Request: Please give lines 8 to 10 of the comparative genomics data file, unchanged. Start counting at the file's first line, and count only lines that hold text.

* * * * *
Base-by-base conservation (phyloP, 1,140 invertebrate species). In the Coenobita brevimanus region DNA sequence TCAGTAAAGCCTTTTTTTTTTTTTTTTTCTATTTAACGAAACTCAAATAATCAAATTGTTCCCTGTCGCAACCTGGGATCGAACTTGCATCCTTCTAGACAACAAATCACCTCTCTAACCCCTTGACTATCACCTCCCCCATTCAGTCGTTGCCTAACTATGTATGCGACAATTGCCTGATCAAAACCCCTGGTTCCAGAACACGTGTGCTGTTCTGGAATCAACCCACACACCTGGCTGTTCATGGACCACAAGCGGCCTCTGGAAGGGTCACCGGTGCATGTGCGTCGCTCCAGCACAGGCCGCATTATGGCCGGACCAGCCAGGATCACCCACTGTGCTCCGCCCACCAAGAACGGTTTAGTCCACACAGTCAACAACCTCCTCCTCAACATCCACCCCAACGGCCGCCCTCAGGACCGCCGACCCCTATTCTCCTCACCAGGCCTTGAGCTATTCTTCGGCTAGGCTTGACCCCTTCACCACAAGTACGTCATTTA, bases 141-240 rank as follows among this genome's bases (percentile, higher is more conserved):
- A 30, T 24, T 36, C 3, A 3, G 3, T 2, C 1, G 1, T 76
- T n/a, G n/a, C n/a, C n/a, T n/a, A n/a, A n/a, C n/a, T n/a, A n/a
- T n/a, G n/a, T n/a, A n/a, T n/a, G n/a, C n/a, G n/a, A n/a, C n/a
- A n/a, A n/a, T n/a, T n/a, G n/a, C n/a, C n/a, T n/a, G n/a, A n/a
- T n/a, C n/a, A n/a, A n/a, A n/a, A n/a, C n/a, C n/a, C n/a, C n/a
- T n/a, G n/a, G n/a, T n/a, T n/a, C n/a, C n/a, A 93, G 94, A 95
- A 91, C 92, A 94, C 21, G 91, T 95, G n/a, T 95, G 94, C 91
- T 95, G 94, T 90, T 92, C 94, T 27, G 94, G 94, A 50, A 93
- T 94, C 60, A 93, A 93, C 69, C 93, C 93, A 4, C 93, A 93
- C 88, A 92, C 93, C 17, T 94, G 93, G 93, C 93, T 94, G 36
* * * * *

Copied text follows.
- A 91, C 92, A 94, C 21, G 91, T 95, G n/a, T 95, G 94, C 91
- T 95, G 94, T 90, T 92, C 94, T 27, G 94, G 94, A 50, A 93
- T 94, C 60, A 93, A 93, C 69, C 93, C 93, A 4, C 93, A 93